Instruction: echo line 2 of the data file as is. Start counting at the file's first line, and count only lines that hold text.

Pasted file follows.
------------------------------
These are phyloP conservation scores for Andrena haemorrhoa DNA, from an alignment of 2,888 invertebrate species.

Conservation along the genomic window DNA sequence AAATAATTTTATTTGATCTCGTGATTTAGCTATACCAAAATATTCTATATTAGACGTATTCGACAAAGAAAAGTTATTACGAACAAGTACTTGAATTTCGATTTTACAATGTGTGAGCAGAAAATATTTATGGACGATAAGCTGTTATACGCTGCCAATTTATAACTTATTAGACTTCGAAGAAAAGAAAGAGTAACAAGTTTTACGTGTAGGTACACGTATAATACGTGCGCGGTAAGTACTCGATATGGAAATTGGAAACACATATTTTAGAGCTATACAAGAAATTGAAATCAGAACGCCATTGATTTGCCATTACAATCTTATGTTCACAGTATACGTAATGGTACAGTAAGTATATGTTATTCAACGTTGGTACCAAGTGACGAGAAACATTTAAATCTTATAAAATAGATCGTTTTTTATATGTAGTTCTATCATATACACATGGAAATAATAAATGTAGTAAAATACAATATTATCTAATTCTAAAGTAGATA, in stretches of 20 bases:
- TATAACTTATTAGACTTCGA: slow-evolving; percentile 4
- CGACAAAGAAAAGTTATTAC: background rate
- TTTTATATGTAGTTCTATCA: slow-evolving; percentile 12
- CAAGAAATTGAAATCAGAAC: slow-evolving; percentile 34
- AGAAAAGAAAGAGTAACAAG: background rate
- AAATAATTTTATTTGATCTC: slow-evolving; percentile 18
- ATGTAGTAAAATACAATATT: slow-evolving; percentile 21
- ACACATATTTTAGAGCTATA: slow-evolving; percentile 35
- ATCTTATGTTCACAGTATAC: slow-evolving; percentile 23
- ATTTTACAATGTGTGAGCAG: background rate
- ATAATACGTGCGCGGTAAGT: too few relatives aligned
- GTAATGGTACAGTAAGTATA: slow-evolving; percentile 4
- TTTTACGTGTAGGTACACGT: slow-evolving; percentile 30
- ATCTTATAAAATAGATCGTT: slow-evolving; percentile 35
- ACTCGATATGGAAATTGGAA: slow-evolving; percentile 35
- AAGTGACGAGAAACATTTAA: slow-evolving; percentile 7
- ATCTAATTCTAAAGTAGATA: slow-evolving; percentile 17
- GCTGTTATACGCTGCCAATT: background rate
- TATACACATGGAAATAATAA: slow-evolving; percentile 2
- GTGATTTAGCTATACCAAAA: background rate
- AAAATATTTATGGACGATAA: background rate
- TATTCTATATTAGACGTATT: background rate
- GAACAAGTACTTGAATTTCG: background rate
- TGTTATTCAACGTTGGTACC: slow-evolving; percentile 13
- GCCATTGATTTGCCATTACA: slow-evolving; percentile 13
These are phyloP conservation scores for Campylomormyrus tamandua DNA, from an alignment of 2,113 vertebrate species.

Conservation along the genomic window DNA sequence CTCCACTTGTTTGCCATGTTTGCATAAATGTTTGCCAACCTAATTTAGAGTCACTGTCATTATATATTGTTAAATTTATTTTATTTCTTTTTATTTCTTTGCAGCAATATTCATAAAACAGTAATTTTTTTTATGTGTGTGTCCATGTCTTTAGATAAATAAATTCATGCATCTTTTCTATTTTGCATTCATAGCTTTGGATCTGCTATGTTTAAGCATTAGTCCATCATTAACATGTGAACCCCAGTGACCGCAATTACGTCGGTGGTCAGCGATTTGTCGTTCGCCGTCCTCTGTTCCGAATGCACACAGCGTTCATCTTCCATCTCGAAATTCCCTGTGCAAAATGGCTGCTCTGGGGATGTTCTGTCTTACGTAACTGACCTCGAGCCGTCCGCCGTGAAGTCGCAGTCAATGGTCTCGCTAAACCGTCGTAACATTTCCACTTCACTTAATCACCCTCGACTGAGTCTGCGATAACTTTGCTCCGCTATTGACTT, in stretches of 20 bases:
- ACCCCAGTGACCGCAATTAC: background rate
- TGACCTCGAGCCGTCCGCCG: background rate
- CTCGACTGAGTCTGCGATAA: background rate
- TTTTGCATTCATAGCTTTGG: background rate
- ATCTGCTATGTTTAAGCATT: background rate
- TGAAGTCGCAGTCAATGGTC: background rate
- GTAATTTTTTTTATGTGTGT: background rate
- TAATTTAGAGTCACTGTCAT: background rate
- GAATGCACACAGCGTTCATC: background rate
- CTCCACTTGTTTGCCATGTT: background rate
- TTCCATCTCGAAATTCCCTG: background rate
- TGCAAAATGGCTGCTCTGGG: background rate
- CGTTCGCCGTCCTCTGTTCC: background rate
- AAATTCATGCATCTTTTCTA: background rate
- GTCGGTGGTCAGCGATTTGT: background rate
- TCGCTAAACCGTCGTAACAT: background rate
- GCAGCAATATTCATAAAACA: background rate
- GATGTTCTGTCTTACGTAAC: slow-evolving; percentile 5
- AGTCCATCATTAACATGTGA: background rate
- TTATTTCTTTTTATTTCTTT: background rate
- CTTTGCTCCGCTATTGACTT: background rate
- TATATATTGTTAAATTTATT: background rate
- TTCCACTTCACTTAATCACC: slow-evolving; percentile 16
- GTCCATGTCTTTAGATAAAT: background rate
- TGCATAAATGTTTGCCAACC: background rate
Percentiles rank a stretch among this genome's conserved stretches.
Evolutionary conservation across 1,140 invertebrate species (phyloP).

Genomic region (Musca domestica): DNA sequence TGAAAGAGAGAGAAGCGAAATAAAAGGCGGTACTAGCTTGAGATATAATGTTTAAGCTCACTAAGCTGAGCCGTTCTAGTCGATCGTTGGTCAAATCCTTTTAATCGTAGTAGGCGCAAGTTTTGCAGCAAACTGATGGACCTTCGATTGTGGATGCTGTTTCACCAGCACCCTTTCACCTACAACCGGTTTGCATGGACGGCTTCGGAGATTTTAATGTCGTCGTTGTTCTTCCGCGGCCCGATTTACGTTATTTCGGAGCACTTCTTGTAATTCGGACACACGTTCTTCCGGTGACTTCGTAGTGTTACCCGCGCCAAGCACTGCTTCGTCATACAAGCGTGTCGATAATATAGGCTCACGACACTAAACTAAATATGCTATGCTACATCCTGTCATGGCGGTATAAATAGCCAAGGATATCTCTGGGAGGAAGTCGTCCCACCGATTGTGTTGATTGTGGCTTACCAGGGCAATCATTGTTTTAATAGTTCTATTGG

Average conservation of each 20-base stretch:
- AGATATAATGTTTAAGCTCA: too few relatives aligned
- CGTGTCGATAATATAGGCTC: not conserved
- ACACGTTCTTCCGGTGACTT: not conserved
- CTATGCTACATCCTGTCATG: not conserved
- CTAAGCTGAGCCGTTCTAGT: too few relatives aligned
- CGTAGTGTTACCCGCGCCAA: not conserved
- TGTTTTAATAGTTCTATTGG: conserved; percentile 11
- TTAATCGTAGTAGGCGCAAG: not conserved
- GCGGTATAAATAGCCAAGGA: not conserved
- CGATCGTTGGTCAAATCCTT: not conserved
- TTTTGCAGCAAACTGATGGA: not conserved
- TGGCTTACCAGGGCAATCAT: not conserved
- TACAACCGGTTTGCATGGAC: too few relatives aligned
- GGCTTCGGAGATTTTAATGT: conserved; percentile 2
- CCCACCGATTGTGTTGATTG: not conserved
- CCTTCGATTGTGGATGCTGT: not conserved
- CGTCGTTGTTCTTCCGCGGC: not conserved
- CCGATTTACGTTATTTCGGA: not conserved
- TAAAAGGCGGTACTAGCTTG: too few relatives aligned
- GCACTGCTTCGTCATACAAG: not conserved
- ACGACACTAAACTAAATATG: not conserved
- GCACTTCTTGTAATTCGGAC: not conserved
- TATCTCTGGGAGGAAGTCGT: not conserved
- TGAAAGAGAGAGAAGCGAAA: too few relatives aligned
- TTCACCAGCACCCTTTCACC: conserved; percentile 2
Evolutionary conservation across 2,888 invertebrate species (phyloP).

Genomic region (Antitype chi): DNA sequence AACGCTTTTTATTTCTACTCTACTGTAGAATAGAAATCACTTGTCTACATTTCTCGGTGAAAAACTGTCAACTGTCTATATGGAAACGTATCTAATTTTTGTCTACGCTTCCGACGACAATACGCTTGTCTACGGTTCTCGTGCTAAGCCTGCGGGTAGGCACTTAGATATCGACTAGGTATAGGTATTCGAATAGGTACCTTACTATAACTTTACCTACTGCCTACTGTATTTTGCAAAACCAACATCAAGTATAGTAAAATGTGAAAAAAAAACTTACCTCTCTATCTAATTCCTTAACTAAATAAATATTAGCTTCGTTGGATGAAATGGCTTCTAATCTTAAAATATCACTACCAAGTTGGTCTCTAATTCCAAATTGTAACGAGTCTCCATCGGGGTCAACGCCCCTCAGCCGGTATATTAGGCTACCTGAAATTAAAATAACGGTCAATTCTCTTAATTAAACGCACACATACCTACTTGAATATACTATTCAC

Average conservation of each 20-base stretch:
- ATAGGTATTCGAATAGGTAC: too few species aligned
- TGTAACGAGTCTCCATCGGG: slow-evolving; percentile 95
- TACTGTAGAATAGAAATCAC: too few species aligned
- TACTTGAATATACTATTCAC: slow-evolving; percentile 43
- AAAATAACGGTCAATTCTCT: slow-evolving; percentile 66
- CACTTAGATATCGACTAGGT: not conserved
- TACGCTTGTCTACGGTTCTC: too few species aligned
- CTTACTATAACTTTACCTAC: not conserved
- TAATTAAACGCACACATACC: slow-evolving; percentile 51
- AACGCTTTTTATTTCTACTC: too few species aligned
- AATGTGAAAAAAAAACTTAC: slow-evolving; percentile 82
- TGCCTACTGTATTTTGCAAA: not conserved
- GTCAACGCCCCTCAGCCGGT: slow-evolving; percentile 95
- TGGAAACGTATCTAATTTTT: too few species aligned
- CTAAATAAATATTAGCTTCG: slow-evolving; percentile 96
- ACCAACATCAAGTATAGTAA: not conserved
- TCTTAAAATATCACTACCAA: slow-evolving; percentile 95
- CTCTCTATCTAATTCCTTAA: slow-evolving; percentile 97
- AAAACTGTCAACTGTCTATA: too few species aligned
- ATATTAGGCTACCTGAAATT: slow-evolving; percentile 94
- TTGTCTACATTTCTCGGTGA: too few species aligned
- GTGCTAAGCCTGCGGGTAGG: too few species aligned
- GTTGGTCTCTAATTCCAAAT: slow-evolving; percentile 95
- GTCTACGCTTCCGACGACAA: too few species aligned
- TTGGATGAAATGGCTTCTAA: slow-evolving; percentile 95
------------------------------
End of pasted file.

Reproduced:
Conservation along the genomic window DNA sequence AAATAATTTTATTTGATCTCGTGATTTAGCTATACCAAAATATTCTATATTAGACGTATTCGACAAAGAAAAGTTATTACGAACAAGTACTTGAATTTCGATTTTACAATGTGTGAGCAGAAAATATTTATGGACGATAAGCTGTTATACGCTGCCAATTTATAACTTATTAGACTTCGAAGAAAAGAAAGAGTAACAAGTTTTACGTGTAGGTACACGTATAATACGTGCGCGGTAAGTACTCGATATGGAAATTGGAAACACATATTTTAGAGCTATACAAGAAATTGAAATCAGAACGCCATTGATTTGCCATTACAATCTTATGTTCACAGTATACGTAATGGTACAGTAAGTATATGTTATTCAACGTTGGTACCAAGTGACGAGAAACATTTAAATCTTATAAAATAGATCGTTTTTTATATGTAGTTCTATCATATACACATGGAAATAATAAATGTAGTAAAATACAATATTATCTAATTCTAAAGTAGATA, in stretches of 20 bases: